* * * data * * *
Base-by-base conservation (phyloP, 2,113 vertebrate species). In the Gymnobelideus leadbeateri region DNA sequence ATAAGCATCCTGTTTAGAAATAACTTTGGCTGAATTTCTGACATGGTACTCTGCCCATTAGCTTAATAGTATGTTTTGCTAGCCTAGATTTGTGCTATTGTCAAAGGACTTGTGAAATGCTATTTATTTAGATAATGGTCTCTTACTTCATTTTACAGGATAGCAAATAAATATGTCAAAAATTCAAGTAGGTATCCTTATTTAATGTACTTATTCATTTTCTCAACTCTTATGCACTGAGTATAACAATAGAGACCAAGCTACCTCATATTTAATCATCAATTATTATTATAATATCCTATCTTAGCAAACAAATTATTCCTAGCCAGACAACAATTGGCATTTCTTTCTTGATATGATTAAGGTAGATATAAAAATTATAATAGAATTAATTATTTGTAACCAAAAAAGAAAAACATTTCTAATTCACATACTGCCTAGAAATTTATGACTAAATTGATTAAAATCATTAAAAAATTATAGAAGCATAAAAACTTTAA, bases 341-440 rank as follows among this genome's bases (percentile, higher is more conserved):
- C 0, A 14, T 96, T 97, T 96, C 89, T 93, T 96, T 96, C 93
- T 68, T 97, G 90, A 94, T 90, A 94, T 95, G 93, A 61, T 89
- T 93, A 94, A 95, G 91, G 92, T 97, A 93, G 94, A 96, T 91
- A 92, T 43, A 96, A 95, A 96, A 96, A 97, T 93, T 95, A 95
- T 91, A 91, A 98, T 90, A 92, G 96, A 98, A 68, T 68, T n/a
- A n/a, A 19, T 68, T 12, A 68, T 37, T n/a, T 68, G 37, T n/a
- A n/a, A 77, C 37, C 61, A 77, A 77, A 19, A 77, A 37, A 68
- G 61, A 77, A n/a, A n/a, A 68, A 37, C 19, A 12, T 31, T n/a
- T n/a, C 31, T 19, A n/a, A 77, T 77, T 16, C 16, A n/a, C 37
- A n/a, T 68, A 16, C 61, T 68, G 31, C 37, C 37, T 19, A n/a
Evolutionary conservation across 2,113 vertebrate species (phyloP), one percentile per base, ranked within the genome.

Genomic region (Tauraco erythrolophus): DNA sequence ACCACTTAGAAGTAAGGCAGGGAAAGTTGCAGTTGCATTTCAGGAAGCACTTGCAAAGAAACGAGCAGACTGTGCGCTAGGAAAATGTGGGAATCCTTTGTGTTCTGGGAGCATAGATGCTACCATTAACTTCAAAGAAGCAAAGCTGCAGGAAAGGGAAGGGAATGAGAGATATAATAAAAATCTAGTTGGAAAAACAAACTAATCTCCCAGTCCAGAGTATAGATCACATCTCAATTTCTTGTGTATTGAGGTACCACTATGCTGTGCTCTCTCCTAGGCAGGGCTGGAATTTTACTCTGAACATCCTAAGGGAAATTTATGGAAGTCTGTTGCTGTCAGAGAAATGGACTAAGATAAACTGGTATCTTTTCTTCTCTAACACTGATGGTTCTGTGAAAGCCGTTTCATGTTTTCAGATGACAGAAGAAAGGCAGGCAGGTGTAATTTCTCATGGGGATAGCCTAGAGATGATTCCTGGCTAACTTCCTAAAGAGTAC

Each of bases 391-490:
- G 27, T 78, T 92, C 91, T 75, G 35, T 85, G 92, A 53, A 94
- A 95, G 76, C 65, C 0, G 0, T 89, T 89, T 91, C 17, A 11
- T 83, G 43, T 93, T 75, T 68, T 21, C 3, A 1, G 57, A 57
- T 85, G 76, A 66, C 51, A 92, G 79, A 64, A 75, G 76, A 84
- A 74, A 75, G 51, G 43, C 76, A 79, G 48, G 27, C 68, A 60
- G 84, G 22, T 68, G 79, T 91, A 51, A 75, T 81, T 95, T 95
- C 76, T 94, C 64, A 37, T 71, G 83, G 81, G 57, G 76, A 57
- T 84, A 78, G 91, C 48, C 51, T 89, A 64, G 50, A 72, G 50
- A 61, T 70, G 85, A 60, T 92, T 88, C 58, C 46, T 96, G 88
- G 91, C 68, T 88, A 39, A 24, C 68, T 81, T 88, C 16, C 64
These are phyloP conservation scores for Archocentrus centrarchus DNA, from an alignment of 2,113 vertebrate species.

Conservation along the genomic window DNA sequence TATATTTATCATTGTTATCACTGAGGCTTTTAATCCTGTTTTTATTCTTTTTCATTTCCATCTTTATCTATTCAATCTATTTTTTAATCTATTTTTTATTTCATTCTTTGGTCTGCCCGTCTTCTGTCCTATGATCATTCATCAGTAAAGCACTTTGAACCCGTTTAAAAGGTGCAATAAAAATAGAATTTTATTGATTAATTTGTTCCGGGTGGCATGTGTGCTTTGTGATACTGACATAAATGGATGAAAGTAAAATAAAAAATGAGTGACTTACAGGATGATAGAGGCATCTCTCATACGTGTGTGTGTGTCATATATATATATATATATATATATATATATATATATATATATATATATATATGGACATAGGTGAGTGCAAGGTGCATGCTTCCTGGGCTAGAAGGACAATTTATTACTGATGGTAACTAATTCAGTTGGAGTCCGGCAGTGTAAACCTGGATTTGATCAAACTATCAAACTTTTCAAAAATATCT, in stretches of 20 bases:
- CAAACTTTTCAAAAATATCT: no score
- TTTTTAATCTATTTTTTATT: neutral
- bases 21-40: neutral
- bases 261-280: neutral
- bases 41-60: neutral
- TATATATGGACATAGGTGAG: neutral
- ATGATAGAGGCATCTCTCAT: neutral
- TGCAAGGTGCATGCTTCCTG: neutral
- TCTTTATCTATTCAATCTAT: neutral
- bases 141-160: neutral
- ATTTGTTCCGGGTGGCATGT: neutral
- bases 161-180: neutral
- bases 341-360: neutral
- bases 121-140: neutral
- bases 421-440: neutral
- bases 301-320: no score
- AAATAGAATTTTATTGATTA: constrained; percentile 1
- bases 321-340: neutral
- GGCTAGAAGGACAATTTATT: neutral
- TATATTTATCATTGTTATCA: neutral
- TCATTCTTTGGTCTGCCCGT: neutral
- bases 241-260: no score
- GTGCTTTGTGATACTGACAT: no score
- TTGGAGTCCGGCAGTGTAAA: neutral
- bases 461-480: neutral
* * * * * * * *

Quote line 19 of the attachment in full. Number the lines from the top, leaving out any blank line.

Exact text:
- A 74, A 75, G 51, G 43, C 76, A 79, G 48, G 27, C 68, A 60